Exploring English Jewelry: An Intersection of Celtic Design and Nature

Authored by Richard Jones

19th Century English Pendant

This 19th century pendant was created by Charles Horner using the basse-taille technique which involves chasing or engraving the underside of the enamel. The pendant is inspired by the Celtic cross and the petal shape of large flowering plants. The materials consist of enamel, silver, mother of pearl, and freshwater pearl.

To cite this image please use the following citation format as provided by the Cooper Hewitt Smithsonian Museum of Design:

Pendant (England); Made by Charles Horner Ltd. ; cut, cast and hammered silver with basse-taille enamel, set with mother-of-pearl, fresh-water baroque pearl drop, cut silver wire chain; 2013-55-6

Gwa’sala Kwakwaka’wakw, Speaker Figure

Authored by Maymanah Farhat

Gwa’sala Kwakwaka’wakw. Speaker Figure, 19th century
Cedar wood, pigment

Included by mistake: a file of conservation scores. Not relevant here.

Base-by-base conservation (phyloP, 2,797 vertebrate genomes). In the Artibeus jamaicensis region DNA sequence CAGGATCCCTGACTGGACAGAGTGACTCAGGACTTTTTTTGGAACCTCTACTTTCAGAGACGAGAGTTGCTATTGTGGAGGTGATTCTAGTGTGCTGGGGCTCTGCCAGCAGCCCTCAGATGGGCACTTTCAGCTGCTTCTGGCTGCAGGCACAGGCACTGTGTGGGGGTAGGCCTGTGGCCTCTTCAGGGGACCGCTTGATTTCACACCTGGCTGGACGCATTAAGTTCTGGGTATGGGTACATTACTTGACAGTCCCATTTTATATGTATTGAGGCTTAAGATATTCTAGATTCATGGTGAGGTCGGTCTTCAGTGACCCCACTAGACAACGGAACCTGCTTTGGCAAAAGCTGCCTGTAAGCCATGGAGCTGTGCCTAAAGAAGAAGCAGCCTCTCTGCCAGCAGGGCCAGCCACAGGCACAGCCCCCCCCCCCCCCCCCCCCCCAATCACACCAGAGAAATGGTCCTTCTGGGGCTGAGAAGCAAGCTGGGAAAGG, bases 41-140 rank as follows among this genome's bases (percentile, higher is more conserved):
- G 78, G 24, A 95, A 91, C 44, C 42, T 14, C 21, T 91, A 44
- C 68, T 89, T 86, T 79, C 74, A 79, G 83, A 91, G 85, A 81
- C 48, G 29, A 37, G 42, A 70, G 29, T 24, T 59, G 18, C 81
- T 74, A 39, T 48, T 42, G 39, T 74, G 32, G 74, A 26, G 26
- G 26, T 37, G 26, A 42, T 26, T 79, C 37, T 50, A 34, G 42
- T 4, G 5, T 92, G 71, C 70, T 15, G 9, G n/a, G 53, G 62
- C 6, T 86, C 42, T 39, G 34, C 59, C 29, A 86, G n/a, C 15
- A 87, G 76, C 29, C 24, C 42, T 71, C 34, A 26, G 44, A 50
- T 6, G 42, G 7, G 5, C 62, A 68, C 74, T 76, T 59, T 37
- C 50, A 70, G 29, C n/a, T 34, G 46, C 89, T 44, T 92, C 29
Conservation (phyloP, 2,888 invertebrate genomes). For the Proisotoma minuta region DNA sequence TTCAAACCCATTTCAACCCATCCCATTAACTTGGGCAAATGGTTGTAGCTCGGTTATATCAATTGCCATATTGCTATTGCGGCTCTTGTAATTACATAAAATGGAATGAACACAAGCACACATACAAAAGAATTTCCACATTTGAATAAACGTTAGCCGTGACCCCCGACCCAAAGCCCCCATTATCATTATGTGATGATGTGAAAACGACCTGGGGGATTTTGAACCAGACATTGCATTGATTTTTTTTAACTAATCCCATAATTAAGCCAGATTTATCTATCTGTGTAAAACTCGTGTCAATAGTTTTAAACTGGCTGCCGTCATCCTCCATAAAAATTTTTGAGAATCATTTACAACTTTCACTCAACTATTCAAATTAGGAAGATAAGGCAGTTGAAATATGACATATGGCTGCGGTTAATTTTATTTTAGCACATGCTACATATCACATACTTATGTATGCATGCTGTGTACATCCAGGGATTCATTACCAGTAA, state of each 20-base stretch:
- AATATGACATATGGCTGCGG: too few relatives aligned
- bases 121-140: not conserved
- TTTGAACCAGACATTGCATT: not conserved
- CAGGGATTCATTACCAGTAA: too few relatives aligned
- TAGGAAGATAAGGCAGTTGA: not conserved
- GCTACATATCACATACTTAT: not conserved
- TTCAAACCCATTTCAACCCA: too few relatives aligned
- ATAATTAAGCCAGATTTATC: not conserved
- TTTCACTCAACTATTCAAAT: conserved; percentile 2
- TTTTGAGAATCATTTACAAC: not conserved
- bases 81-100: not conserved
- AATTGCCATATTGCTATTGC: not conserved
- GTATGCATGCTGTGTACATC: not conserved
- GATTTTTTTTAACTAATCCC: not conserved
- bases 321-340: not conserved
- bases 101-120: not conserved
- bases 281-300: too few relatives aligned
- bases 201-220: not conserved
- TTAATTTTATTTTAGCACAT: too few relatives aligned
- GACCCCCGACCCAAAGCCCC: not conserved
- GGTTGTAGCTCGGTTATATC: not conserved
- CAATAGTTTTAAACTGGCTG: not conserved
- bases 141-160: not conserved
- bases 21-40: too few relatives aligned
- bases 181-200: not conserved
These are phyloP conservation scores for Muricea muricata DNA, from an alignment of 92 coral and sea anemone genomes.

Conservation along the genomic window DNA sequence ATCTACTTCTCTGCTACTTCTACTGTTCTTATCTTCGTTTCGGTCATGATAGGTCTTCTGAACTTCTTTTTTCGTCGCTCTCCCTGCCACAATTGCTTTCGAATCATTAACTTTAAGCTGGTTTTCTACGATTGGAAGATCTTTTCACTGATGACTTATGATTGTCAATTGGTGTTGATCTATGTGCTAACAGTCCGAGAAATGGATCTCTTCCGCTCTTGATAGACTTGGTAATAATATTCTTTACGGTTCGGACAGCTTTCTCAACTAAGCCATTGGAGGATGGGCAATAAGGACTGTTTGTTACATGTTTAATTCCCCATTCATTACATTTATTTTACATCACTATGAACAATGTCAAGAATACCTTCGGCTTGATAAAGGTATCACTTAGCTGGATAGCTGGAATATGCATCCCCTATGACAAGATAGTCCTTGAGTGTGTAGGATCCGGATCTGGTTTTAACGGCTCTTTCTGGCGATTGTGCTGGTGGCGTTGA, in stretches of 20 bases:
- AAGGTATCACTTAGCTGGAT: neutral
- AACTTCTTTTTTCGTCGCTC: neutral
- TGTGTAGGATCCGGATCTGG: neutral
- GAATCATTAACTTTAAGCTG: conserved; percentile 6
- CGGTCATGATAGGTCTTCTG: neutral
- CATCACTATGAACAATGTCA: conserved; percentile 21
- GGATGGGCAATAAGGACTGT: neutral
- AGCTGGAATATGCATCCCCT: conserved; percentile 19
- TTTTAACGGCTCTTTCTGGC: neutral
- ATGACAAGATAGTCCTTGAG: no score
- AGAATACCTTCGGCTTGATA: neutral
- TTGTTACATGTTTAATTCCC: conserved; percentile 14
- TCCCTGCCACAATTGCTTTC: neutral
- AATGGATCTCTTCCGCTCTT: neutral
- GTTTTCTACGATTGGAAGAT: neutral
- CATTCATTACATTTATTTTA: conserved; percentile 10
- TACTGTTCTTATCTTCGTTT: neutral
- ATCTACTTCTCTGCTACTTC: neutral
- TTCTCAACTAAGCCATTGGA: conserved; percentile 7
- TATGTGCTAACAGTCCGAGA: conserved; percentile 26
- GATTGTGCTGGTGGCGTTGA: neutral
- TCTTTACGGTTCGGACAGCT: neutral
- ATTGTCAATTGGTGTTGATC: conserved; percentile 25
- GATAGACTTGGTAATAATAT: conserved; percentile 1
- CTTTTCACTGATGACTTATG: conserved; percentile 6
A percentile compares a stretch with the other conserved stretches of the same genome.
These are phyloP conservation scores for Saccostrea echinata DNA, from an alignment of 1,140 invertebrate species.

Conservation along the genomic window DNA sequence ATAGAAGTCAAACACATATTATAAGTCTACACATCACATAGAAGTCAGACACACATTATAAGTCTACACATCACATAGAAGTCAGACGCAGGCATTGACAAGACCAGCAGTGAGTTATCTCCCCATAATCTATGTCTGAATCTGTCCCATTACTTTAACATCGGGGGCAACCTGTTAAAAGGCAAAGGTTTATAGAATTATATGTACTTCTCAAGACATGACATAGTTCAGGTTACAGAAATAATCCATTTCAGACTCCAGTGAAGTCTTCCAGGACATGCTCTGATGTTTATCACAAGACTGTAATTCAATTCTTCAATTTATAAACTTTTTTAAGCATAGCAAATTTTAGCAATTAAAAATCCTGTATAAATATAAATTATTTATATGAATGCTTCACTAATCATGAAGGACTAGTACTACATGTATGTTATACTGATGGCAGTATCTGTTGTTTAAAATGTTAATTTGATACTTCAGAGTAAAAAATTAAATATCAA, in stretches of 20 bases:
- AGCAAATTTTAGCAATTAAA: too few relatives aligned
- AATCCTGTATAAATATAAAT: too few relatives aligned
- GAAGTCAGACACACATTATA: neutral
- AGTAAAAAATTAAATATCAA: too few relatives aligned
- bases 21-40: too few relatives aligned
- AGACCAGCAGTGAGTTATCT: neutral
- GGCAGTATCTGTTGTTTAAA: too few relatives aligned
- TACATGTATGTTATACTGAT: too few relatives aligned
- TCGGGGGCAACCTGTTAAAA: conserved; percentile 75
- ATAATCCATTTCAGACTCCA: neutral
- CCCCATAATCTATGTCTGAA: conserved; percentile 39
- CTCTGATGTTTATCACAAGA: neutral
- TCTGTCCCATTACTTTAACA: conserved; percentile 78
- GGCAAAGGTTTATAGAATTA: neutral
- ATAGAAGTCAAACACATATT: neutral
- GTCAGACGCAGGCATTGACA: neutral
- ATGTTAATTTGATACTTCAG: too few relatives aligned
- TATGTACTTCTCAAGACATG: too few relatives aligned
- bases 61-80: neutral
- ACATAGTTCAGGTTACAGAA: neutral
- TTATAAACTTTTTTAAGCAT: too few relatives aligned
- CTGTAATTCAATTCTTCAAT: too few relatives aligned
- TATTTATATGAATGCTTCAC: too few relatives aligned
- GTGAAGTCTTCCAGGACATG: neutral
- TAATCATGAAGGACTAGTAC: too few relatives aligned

116 1/4 x 27 x 13 in. (295.3 x 68.6 x 33 cm)
Brooklyn Museum, Museum Expedition 1905
Museum Collection Fund 05.588.7418 Creative Commons-BY
(Photo: Maymanah Farhat, February 3, 2019)

Tomb of Ermengol VII, Count of Urgell

Authored by AJ Lent

Tomb of Ermengol VII, Count of Urgell, ca. 1300–1350 Catalan, Limestone, traces of paint; Overall: 89 x 79 1/2 x 35 in. (226.1 x 201.9 x 88.9 cm) The Metropolitan Museum of Art, New York, The Cloisters Collection,1928 (28.95a–xx) http://www.metmuseum.org/Collections/search-the-collections/472387

Rota The Lion

Sir Winston Churchill’s
pet lion.

Description: Taxidermied full grown African male lion. Roughly 9 feet in length and standing over 6 feet tall. Modeled with mouth open in a roaring pose on top of a boulder. Is protected under a glass and wooden mahogany display with LED lights illuminating the subject.

On June 20th, 1955, after Rota’s passing. George Thomas commissioned Rowland Ward to preserve Rota. The lion is now apart of the Otto Lightner collection at the Lightner Museum located in
St. Augustine, Florida.

Stavelot Triptych

Authored by Megan Duffy

Stavelot Triptych








Wood, copper and silver gilt, enamel, semi-precious stones

18 15/16 x 12 5/8 x 3 1/8 inches (479 x 321 x 79 mm)

The two small panels in the center are Byzantine and date from the late 11th or early 12th century. The larger triptych which houses the Byzantine works is Mosan and dated 1156-1158.

Purchased by Pierpont Morgan, 1910